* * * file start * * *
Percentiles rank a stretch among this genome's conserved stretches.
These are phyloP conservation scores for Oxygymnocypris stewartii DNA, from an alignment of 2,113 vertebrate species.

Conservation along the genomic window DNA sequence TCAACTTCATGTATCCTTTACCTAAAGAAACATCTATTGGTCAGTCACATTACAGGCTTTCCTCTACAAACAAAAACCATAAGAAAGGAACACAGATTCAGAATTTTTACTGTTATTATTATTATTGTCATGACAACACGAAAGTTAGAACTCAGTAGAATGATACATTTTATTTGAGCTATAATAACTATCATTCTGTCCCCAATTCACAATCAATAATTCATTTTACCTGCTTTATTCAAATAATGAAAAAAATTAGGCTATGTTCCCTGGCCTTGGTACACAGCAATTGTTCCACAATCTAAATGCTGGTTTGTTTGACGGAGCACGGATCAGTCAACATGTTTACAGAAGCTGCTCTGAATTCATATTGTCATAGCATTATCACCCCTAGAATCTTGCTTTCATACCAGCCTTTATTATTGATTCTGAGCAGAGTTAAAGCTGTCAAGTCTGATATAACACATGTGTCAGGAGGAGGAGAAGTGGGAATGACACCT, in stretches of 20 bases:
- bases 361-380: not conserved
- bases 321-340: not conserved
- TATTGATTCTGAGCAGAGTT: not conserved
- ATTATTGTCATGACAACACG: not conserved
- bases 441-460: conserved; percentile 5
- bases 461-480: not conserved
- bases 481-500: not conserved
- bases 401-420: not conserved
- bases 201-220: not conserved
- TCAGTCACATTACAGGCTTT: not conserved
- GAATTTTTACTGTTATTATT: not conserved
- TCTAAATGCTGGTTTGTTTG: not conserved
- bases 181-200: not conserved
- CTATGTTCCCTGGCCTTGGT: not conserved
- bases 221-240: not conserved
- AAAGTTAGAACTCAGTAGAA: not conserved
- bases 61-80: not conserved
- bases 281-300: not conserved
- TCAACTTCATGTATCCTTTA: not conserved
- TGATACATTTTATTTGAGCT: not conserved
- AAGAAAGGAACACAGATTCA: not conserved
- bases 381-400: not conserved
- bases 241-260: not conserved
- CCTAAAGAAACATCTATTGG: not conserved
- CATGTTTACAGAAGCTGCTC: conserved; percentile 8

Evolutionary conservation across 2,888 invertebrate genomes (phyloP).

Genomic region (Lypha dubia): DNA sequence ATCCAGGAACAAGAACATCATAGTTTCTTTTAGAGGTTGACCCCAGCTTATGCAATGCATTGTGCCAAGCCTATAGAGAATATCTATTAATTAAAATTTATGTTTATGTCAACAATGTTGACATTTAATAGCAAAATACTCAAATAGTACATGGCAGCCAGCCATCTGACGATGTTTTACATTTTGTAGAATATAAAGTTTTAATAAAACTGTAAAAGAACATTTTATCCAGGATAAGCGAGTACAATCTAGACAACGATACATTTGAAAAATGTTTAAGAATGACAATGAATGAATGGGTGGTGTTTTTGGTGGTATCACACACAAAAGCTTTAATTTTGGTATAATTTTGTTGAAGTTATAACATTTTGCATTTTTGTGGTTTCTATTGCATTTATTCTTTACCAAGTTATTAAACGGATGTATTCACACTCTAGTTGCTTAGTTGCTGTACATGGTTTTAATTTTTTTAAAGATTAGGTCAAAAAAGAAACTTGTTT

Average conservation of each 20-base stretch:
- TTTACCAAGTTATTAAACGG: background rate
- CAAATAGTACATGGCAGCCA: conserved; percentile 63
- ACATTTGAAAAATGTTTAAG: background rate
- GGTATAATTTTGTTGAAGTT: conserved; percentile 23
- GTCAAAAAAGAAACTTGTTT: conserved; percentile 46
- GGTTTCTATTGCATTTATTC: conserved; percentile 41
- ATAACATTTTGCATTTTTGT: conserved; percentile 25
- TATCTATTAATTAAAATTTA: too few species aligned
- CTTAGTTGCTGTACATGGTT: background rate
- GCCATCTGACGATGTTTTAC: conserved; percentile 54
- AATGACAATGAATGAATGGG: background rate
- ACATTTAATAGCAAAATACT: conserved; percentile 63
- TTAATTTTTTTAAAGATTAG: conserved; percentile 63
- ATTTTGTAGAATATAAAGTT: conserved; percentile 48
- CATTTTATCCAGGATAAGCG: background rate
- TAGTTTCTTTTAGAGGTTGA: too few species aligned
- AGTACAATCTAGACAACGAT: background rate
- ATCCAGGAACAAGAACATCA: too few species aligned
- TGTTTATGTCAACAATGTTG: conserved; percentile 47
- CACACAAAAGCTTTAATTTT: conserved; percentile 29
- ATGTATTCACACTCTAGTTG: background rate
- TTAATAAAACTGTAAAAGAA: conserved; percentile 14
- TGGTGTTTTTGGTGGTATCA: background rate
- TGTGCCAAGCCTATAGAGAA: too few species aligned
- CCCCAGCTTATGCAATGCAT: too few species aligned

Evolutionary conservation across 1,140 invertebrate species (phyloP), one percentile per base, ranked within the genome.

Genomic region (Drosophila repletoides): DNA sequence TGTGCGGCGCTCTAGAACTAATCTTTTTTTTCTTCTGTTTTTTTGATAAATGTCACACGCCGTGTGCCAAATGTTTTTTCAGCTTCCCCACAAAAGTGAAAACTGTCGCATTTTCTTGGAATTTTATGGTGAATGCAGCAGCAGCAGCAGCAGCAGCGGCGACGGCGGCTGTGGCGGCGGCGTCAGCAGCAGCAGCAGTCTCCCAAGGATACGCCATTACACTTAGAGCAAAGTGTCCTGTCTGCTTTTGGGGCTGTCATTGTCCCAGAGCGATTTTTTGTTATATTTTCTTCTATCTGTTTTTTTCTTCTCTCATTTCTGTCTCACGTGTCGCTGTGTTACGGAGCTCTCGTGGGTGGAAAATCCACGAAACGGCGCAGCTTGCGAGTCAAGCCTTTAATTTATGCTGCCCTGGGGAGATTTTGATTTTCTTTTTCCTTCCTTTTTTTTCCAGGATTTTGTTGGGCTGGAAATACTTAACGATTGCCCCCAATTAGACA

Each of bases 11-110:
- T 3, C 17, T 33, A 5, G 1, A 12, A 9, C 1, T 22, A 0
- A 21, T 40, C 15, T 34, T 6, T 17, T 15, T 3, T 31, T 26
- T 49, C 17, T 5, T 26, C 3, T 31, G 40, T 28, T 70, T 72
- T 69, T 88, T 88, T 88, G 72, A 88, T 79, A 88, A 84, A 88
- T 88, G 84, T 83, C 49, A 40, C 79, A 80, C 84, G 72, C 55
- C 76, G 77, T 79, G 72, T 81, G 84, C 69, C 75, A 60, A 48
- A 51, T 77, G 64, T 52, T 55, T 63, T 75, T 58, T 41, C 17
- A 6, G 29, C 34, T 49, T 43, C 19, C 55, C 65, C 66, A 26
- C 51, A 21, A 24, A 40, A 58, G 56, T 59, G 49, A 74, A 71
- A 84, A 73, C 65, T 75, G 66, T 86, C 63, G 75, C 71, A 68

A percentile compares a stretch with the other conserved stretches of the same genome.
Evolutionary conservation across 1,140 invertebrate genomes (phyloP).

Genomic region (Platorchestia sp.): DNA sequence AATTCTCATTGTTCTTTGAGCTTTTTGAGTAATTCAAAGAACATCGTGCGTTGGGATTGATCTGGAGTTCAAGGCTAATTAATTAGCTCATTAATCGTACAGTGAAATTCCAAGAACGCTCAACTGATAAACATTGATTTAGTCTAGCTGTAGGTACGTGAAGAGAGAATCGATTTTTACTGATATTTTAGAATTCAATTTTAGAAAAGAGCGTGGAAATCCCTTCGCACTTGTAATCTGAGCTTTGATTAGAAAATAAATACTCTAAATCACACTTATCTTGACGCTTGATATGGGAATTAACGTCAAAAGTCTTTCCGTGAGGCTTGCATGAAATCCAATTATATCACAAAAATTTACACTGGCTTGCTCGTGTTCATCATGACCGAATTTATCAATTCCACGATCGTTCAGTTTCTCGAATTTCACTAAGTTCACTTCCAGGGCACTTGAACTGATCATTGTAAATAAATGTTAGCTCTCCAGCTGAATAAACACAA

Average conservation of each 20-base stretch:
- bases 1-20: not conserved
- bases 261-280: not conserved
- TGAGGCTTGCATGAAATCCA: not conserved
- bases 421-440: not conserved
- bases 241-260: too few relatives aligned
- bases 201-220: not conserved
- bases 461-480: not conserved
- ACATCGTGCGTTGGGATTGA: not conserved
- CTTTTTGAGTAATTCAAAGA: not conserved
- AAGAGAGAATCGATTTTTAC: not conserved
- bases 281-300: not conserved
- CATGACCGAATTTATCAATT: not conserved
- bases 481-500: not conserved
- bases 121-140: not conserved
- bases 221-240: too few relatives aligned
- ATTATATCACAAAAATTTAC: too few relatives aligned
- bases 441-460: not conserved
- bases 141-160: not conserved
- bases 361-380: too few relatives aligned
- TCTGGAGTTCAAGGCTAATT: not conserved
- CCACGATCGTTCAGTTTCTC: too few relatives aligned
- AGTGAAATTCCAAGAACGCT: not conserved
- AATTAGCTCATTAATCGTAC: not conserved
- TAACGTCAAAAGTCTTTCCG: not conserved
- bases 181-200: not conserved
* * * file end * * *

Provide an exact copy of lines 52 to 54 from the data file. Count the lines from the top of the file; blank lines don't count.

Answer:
- ATGTATTCACACTCTAGTTG: background rate
- TTAATAAAACTGTAAAAGAA: conserved; percentile 14
- TGGTGTTTTTGGTGGTATCA: background rate